Carl-Johan Hagman, CEO of Shipping, Drilling and Ferries at Stena, welcome to Zero Vision Tool radio, interviewing at the Motorways of the Sea conference in Gothenburg. Can you please introduce yourself and your role at Motorways of the Sea?
My name is Carl Hagman. I am head of shipping activities in the Stena Group, which consists of ferries, tankers and offshore drilling units. I have been talking here about the effects of SECA and how we are reacting to those new challenges.
What is your view of the growth areas in the Baltic Sea?
The Baltic Sea is interesting. I think that traditionally it has really been a node for both transportation and for shipping. More recently, I think that we are struggling, partially, that we have zero growth in Europe compared to three per cent in America, and five or six per cent in China and Asia. And therefore the background is of course difficult. Also, a lot of trade is Russian, and of course with the embargo situation we have now, that adds another challenge. But it is definitely an interesting part of the world and a very important part of Europe, even though there are short-term challenges.
Can you tell us about your keynote speech on the topic of the shipping situation in ECA?
From our ferry business, we have quite a lot of exposure within the new SECA area as of 1 January this year. I guess the immediate effect is that we will have a cost increase in our company of about SEK 0.5 billion, which is a major challenge and we are currently in negotiations with our biggest customers about how to share this cost. This will make Scandinavian industry so much less competitive. That is a challenge not only for us in the shipping industry, but I guess for the whole region. Having said that though, we now of course have to adopt and adjust to this new reality, and that is why we are looking at a number of technical solutions.
We are not going for one solution. We are looking at methanol, which we think is very exciting, because we think that might be the end solution and could be used globally. We are also installing scrubbers on some of our vessels, we are looking at LNG conversion on existing vessels but also for new buildings, but the main solution will actually be to move from heavy fuel oil to marine gas oil, and that entails this SEK 0.5 billion cost increase, which really is a struggle just now.
Is there anything you would like to tell the listeners about?
I think that the shipping industry is a fantastic industry to be in. We have had phenomenal growth and it is completely globalised. The only way we can succeed from a Swedish and a European point of view is if we have a level playing field. That means that legislation needs to be global. If we are not successful with global legislation, it at the very least needs to be EU-wide. The SECA that we now have is a really original piece of legislation, and that is precisely what the shipping industry has difficulty adapting to, because it puts us at a competitive disadvantage in an otherwise very global industry.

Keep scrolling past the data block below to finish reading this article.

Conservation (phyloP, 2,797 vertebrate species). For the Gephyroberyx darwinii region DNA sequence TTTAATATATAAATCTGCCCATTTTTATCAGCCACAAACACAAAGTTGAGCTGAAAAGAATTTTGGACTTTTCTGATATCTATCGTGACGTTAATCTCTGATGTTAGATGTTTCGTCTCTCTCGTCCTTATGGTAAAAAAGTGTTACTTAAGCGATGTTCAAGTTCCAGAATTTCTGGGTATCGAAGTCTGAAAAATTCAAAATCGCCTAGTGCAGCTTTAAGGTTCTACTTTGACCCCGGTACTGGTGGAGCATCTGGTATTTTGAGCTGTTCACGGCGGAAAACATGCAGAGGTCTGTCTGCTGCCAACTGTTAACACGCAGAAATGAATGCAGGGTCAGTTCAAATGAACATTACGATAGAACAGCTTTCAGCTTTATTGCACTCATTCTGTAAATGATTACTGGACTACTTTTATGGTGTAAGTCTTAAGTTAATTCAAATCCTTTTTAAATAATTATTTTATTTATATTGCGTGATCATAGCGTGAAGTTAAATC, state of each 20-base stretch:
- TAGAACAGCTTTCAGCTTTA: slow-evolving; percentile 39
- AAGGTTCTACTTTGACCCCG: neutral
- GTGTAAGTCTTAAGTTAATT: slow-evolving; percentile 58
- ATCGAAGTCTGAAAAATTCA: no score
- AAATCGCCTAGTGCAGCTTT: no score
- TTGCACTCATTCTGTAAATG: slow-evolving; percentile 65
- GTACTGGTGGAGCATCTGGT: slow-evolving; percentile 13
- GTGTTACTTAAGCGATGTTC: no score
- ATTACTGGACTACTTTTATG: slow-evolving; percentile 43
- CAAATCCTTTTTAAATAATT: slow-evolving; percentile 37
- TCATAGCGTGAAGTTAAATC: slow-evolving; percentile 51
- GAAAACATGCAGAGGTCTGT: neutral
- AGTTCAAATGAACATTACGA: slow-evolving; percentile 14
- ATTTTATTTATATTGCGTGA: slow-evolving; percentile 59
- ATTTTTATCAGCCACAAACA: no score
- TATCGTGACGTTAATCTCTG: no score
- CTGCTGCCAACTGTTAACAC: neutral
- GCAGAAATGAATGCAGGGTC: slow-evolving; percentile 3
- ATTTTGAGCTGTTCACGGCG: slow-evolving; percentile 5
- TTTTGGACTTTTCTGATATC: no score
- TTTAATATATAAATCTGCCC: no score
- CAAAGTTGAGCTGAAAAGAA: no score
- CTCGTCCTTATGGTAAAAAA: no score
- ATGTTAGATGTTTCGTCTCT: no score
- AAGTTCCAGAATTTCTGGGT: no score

It really is about how we, together with the Motorways of the Seas project and the TEN-T initiatives, can somehow manage to maintain European growth and a European shipping industry despite now having world-class environmental requirements. That is the short term. In the long term of course we are addressing the ultimate challenge of shipping, and that is the emissions issue. SECA will definitely show that shipping is the most sustainable way of transporting goods around the world, so in the long term, this is a positive move.
Where do we go from here on a global scale?
Well, what we hope of course is that we will have globally cohesive legislation. We will just have to see how fast our legislators move. We think we need time to adapt. We now have to manage this area. But in the long term, if we believe that globalisation is only just beginning and that there will continue to be significant increases in the amount of ocean transportation… of course the rest of the world also has to address its emission issues in the same way that we are in Northern Europe.
What is your experience of the Motorways of the Sea conference so far?
I think that it is cool that we are in Gothenburg, that Gothenburg still has the power to attract an international audience and that we are a centre for shipping and shipping discussions on an EU and on a global level. As a Swede and as a citizen of Gothenburg, I am actually very proud and happy today.